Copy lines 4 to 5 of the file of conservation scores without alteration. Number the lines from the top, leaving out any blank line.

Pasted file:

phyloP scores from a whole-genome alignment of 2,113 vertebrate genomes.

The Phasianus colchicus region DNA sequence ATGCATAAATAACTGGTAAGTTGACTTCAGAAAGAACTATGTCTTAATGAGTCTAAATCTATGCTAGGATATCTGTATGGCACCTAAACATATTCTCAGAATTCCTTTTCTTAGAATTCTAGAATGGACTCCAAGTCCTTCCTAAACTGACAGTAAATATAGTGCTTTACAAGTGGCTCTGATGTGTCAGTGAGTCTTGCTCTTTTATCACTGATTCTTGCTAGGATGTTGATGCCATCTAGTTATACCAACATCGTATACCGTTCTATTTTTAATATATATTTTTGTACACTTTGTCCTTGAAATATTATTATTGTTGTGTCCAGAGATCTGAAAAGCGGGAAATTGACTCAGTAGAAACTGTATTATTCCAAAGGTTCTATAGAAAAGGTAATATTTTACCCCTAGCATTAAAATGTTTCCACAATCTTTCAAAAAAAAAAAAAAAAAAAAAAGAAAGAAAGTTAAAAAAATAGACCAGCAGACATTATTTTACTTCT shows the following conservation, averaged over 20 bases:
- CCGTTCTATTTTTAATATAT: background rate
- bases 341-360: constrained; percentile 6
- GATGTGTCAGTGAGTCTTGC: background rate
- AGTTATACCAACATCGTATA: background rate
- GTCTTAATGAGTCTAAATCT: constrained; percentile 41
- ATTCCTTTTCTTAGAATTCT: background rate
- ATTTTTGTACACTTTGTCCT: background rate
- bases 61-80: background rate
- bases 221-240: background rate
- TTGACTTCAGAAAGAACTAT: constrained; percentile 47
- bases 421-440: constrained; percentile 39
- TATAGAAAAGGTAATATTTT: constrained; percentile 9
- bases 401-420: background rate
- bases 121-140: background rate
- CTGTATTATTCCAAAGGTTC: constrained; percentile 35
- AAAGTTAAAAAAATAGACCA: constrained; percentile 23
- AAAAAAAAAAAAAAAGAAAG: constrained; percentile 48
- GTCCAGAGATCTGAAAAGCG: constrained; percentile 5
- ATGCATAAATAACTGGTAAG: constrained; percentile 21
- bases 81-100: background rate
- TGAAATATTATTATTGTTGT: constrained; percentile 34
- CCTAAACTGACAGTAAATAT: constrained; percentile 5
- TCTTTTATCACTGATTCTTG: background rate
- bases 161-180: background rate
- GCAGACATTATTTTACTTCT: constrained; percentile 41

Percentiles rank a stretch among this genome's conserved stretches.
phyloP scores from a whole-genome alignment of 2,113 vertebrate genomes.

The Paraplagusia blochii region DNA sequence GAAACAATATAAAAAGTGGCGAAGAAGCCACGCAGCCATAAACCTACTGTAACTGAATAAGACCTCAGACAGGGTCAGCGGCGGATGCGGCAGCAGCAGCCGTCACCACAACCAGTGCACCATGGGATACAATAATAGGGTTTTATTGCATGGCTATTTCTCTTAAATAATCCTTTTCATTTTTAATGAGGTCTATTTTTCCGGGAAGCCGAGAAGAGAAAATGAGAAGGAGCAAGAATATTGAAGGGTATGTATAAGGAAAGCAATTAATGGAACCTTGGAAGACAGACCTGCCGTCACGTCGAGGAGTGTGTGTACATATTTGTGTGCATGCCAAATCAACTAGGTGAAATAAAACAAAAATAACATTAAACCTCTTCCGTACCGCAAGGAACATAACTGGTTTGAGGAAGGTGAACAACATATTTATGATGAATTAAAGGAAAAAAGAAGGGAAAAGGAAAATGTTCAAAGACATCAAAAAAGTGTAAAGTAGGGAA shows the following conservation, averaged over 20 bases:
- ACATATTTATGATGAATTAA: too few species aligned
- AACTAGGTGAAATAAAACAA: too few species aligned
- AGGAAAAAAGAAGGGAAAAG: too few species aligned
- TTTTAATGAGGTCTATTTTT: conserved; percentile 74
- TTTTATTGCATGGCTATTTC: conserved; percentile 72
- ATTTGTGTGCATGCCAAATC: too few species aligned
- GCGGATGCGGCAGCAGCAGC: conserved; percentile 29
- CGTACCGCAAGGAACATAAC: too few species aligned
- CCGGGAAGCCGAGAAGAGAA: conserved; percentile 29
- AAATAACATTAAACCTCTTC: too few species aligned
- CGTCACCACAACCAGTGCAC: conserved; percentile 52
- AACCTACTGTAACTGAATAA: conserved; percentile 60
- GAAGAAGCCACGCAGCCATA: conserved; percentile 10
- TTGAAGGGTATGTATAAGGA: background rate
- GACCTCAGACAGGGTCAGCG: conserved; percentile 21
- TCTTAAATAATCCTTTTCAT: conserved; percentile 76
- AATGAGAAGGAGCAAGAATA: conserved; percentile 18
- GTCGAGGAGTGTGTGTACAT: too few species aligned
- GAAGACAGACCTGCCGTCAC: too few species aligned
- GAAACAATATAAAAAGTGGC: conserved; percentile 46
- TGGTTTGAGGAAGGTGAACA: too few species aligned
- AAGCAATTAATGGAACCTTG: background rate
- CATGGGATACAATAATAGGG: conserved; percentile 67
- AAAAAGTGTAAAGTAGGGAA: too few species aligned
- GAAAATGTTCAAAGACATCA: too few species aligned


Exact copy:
- bases 341-360: constrained; percentile 6
- GATGTGTCAGTGAGTCTTGC: background rate